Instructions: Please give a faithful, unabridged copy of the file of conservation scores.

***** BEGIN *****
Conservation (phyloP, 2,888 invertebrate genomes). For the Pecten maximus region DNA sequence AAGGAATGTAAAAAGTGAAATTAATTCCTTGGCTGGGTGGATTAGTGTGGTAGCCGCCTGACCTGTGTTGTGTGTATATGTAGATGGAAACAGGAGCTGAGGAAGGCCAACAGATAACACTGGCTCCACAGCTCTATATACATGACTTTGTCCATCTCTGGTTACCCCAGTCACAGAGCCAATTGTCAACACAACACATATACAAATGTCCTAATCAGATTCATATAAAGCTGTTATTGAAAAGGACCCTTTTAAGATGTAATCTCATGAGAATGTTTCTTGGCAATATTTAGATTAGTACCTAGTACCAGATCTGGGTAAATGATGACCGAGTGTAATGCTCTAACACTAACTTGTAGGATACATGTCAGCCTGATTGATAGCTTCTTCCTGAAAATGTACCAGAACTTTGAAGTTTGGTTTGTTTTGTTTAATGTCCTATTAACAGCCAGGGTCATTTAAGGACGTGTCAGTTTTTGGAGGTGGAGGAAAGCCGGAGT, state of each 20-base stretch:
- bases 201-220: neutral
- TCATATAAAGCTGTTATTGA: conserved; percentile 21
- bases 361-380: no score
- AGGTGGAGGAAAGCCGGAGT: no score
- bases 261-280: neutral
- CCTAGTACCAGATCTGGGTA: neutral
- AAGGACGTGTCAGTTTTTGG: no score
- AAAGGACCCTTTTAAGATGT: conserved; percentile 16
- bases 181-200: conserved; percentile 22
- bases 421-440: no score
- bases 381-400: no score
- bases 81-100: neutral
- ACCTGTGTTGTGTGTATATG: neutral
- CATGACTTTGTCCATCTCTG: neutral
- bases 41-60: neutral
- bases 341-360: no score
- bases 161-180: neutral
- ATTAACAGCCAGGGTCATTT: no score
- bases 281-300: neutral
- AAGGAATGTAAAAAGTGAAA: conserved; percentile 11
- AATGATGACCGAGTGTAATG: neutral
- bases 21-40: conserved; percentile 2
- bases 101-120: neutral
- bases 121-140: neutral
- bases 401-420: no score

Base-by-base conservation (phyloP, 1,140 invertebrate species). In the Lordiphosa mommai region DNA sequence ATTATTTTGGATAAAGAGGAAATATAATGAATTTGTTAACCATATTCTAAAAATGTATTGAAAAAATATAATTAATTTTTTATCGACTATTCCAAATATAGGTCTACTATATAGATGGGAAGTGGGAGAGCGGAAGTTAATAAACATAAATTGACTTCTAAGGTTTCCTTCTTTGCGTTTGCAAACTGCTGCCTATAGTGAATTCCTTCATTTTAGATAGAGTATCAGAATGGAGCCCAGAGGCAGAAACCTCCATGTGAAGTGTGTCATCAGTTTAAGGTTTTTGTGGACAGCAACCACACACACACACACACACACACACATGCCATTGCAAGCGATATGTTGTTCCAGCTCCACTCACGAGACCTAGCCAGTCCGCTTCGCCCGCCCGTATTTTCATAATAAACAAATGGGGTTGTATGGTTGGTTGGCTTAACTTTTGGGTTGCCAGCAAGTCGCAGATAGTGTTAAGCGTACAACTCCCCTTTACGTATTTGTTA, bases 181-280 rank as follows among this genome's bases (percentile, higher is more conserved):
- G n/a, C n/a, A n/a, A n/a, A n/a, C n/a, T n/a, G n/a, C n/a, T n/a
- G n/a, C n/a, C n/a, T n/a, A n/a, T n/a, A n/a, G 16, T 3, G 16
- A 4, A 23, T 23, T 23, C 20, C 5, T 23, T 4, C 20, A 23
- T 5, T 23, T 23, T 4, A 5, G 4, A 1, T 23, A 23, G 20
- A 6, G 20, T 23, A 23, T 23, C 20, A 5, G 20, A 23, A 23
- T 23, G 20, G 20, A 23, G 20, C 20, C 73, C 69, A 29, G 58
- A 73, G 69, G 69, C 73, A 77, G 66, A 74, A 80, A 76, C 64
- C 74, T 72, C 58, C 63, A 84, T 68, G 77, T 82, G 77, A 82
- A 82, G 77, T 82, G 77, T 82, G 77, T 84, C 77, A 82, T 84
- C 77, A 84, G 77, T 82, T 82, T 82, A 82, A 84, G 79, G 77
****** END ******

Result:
Conservation (phyloP, 2,888 invertebrate genomes). For the Pecten maximus region DNA sequence AAGGAATGTAAAAAGTGAAATTAATTCCTTGGCTGGGTGGATTAGTGTGGTAGCCGCCTGACCTGTGTTGTGTGTATATGTAGATGGAAACAGGAGCTGAGGAAGGCCAACAGATAACACTGGCTCCACAGCTCTATATACATGACTTTGTCCATCTCTGGTTACCCCAGTCACAGAGCCAATTGTCAACACAACACATATACAAATGTCCTAATCAGATTCATATAAAGCTGTTATTGAAAAGGACCCTTTTAAGATGTAATCTCATGAGAATGTTTCTTGGCAATATTTAGATTAGTACCTAGTACCAGATCTGGGTAAATGATGACCGAGTGTAATGCTCTAACACTAACTTGTAGGATACATGTCAGCCTGATTGATAGCTTCTTCCTGAAAATGTACCAGAACTTTGAAGTTTGGTTTGTTTTGTTTAATGTCCTATTAACAGCCAGGGTCATTTAAGGACGTGTCAGTTTTTGGAGGTGGAGGAAAGCCGGAGT, state of each 20-base stretch:
- bases 201-220: neutral
- TCATATAAAGCTGTTATTGA: conserved; percentile 21
- bases 361-380: no score
- AGGTGGAGGAAAGCCGGAGT: no score
- bases 261-280: neutral
- CCTAGTACCAGATCTGGGTA: neutral
- AAGGACGTGTCAGTTTTTGG: no score
- AAAGGACCCTTTTAAGATGT: conserved; percentile 16
- bases 181-200: conserved; percentile 22
- bases 421-440: no score
- bases 381-400: no score
- bases 81-100: neutral
- ACCTGTGTTGTGTGTATATG: neutral
- CATGACTTTGTCCATCTCTG: neutral
- bases 41-60: neutral
- bases 341-360: no score
- bases 161-180: neutral
- ATTAACAGCCAGGGTCATTT: no score
- bases 281-300: neutral
- AAGGAATGTAAAAAGTGAAA: conserved; percentile 11
- AATGATGACCGAGTGTAATG: neutral
- bases 21-40: conserved; percentile 2
- bases 101-120: neutral
- bases 121-140: neutral
- bases 401-420: no score

Base-by-base conservation (phyloP, 1,140 invertebrate species). In the Lordiphosa mommai region DNA sequence ATTATTTTGGATAAAGAGGAAATATAATGAATTTGTTAACCATATTCTAAAAATGTATTGAAAAAATATAATTAATTTTTTATCGACTATTCCAAATATAGGTCTACTATATAGATGGGAAGTGGGAGAGCGGAAGTTAATAAACATAAATTGACTTCTAAGGTTTCCTTCTTTGCGTTTGCAAACTGCTGCCTATAGTGAATTCCTTCATTTTAGATAGAGTATCAGAATGGAGCCCAGAGGCAGAAACCTCCATGTGAAGTGTGTCATCAGTTTAAGGTTTTTGTGGACAGCAACCACACACACACACACACACACACACATGCCATTGCAAGCGATATGTTGTTCCAGCTCCACTCACGAGACCTAGCCAGTCCGCTTCGCCCGCCCGTATTTTCATAATAAACAAATGGGGTTGTATGGTTGGTTGGCTTAACTTTTGGGTTGCCAGCAAGTCGCAGATAGTGTTAAGCGTACAACTCCCCTTTACGTATTTGTTA, bases 181-280 rank as follows among this genome's bases (percentile, higher is more conserved):
- G n/a, C n/a, A n/a, A n/a, A n/a, C n/a, T n/a, G n/a, C n/a, T n/a
- G n/a, C n/a, C n/a, T n/a, A n/a, T n/a, A n/a, G 16, T 3, G 16
- A 4, A 23, T 23, T 23, C 20, C 5, T 23, T 4, C 20, A 23
- T 5, T 23, T 23, T 4, A 5, G 4, A 1, T 23, A 23, G 20
- A 6, G 20, T 23, A 23, T 23, C 20, A 5, G 20, A 23, A 23
- T 23, G 20, G 20, A 23, G 20, C 20, C 73, C 69, A 29, G 58
- A 73, G 69, G 69, C 73, A 77, G 66, A 74, A 80, A 76, C 64
- C 74, T 72, C 58, C 63, A 84, T 68, G 77, T 82, G 77, A 82
- A 82, G 77, T 82, G 77, T 82, G 77, T 84, C 77, A 82, T 84
- C 77, A 84, G 77, T 82, T 82, T 82, A 82, A 84, G 79, G 77